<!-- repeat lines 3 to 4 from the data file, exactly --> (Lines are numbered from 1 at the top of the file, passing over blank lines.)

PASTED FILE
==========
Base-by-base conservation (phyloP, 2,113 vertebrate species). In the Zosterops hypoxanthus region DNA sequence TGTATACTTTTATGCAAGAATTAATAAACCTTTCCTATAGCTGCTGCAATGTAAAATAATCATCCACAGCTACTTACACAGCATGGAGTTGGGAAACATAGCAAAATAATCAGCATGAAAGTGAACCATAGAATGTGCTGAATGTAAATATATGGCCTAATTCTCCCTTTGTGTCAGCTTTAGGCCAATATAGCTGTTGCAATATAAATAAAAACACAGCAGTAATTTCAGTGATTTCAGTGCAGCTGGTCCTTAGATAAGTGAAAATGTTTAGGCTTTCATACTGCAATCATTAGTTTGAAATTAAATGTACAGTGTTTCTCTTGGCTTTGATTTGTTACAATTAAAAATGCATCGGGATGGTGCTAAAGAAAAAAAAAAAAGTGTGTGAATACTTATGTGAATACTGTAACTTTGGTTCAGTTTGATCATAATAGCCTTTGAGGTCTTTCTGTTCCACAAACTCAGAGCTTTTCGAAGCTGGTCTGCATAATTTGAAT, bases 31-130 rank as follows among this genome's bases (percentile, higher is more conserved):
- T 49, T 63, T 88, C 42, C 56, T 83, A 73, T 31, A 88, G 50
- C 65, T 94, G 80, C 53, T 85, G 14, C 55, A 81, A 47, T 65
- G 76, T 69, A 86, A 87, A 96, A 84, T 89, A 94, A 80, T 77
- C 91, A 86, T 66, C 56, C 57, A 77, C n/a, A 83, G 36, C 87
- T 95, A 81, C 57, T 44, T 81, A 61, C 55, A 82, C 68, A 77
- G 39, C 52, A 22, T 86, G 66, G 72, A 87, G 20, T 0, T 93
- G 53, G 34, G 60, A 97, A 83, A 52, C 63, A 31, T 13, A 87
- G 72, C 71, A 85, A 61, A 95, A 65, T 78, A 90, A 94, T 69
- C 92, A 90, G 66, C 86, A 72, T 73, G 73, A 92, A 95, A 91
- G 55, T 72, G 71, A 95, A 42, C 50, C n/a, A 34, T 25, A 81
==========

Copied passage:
- C 65, T 94, G 80, C 53, T 85, G 14, C 55, A 81, A 47, T 65
- G 76, T 69, A 86, A 87, A 96, A 84, T 89, A 94, A 80, T 77